If the quarterback is going to be an extra guy whom the defense has to account for in the running game, the best way to even those numbers is have your inside defensive linemen demand double-teams. It's not as crazy as it may sound: the offense moving to a shotgun formation means it's going to take them a good half-second to a second longer to get the running back to the hole, so a good DT has more time to diagnose while using his size and strength to maintain the status quo (what's great about the I-form is it can attack the middle too quickly for the d-line to react).
Eric Wilson and Grant Bowman were used that way. Shawn Lazarus and Dan Rumishek were what Mattison would call the 3-tech and 5-tech. Larry Stevens was at that point a freshman edge rusher or 3-4 outside linebacker—pretty much what our WDE is today—and Michigan was a multiple front team built to stop heavy running attacks. Going away from assignment football let Jim Hermann attack from a lot of different places. This was Carr's answer to the running quarterbacks who'd shredded us a few years earlier.
So the front was right (until it wasn't again). The back wasn't. What Carr needed was not an extra corner to help the free safety cover low; he needed Victor Hobson to neutralize the running back in space. With Eric Wilson actually winning his battles inside and therefore limiting Kustok's keeper option, this was pretty effective, even though Hobson against a wide receiver was an exploitable passing mismatch. What we really needed there was some sort of mix between Victor Hobson and a cornerback—a guy who could be a plus asset in coverage yet mostly run defend. He wouldn't need a doctorate in play diagnosis since the plays were the same and coming right at him. Just a guy who's not too small to stand up to blocks and a guy not too bulky to be Eric Brackins in coverage (sorry Eric—you knows that I hates Brackinses.)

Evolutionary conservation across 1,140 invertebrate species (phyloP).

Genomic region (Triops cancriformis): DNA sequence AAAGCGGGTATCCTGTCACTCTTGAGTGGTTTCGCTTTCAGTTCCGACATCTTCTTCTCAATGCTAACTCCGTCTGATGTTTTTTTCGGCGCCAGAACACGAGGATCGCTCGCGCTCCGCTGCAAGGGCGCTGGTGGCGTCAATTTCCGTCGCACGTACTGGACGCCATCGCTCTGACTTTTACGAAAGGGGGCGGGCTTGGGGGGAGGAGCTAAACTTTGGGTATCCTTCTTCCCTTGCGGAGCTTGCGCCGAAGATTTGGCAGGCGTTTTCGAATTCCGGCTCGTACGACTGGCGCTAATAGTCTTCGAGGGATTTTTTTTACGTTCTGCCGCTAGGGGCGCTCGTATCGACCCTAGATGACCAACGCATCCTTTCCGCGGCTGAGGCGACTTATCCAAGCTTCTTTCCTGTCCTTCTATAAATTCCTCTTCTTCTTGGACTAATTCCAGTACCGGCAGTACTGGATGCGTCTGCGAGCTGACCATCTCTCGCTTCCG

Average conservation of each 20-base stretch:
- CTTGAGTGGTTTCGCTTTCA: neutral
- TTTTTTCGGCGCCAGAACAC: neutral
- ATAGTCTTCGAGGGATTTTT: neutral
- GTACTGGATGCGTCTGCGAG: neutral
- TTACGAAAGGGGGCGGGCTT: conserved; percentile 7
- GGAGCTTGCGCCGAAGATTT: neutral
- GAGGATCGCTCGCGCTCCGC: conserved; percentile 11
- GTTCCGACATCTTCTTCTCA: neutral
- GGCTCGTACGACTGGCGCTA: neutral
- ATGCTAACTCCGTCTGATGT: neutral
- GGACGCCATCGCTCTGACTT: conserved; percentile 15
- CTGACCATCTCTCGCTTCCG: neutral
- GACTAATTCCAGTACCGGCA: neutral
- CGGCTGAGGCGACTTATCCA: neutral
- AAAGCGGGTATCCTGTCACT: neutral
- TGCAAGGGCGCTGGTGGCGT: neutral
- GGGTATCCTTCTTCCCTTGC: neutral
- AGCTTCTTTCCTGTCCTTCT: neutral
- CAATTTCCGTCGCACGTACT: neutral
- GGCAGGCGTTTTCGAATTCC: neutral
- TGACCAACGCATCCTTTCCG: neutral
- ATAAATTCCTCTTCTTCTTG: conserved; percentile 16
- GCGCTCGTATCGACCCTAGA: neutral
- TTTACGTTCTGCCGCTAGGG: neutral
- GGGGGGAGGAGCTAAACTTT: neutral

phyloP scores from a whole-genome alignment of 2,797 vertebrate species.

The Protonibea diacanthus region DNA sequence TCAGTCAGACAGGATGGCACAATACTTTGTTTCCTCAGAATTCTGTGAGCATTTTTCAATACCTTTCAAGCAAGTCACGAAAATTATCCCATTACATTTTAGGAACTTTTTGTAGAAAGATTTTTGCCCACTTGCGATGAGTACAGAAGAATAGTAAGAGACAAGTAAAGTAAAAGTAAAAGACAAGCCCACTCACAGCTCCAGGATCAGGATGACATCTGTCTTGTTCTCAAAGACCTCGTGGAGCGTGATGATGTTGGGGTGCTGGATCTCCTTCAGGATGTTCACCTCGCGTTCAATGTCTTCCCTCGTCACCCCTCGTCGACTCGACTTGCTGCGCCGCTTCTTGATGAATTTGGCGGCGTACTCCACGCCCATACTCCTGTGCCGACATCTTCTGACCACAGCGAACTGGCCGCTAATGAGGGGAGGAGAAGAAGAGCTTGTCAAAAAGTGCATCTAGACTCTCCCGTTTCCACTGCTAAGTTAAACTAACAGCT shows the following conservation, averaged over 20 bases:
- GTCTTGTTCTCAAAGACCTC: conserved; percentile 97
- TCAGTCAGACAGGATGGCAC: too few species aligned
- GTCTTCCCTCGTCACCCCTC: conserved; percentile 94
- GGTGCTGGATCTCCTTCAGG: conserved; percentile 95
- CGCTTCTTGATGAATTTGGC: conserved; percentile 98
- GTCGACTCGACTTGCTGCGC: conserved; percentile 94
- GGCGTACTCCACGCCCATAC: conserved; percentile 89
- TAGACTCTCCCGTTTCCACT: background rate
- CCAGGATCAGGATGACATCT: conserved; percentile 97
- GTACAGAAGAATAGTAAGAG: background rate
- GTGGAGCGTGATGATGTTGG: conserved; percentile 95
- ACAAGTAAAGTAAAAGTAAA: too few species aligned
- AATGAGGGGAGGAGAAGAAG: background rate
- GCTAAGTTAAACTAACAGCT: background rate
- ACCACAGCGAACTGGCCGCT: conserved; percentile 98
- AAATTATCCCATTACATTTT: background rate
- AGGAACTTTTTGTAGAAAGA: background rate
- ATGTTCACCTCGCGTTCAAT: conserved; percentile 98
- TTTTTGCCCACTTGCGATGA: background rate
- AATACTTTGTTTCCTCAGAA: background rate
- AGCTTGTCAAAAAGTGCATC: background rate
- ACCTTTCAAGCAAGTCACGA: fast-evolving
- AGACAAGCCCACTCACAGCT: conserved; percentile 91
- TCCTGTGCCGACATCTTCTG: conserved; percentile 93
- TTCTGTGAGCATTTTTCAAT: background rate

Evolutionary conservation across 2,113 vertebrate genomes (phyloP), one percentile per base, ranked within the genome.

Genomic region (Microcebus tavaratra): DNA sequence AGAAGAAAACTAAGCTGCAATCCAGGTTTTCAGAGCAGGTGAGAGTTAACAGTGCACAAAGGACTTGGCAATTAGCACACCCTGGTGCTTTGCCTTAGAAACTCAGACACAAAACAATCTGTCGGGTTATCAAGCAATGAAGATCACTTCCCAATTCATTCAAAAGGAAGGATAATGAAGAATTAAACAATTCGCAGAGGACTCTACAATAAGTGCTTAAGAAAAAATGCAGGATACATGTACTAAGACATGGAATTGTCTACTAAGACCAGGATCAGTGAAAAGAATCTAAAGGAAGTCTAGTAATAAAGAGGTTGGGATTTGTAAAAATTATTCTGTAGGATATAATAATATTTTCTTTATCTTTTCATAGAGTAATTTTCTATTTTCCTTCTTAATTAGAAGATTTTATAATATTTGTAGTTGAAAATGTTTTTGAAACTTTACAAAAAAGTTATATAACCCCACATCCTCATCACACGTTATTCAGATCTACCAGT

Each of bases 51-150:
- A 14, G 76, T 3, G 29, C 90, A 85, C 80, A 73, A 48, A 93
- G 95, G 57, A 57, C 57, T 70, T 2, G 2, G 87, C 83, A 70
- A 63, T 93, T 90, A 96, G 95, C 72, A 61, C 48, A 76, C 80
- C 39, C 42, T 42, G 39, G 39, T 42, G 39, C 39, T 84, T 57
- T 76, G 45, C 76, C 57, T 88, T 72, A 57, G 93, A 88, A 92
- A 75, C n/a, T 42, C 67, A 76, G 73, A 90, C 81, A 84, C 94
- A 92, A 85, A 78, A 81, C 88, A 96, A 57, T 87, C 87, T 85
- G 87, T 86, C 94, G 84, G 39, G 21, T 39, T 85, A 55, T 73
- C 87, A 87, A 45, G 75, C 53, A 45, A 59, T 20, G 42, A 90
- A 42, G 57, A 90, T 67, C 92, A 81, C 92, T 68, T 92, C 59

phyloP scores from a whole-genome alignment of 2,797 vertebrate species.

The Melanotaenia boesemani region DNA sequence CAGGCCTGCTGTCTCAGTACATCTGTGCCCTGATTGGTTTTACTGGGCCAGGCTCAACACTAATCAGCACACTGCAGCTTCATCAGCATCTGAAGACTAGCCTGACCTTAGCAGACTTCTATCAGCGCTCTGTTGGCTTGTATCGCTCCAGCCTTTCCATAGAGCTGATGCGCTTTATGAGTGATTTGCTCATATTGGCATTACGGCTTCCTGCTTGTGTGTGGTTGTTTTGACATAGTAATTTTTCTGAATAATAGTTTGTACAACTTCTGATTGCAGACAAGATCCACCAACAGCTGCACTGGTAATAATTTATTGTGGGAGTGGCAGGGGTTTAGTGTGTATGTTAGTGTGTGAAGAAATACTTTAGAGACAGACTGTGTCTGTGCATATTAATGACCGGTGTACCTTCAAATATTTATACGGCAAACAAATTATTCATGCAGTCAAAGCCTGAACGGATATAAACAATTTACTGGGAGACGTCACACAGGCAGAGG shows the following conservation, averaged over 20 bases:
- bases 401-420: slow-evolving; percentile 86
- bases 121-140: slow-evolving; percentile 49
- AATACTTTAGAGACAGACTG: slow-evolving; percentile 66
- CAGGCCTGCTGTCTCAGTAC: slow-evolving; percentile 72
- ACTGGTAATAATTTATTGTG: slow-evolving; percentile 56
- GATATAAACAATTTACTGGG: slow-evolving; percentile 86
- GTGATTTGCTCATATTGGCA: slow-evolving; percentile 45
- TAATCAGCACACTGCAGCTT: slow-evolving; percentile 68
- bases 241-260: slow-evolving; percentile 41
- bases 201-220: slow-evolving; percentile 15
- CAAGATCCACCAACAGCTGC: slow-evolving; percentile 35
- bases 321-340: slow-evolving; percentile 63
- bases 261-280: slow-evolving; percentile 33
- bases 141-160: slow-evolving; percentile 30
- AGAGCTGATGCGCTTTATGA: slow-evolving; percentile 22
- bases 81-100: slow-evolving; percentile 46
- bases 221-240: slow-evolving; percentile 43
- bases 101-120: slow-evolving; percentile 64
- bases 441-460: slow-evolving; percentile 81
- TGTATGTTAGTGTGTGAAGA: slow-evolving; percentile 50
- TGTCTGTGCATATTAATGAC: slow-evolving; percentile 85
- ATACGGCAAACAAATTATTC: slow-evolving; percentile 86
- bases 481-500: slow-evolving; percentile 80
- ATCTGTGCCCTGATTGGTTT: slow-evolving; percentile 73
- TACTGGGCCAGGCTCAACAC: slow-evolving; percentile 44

You'll note odd and offset fronts are still used against spread-to-run teams, and are far more popular today among the great defenses than the old even fronts. Michigan and Ohio State run 4-3 under. Michigan State and Nebraska are 4-3 over. Notre Dame and Alabama are 3-4. It's the same odd shit.
Course There's Still a Problem
If you didn't get to watch the gif, the moral of the story is the spread 'n shred takes advantage of the fact that the nickel is a cornerback-sized cornerback who's in there to do cornerback things, except he ends up doing very linebacker things like take on a block from the tight end, and serves as the pivot man for the rest of the defense. He also has to defend screens to that side and stuff. But against a running spread, the nickel back is going to have the running back coming straight to him, and if he can consistently stand up to blocks and make the tackle or force the play back inside, that dude has just stopped the best running play in the game.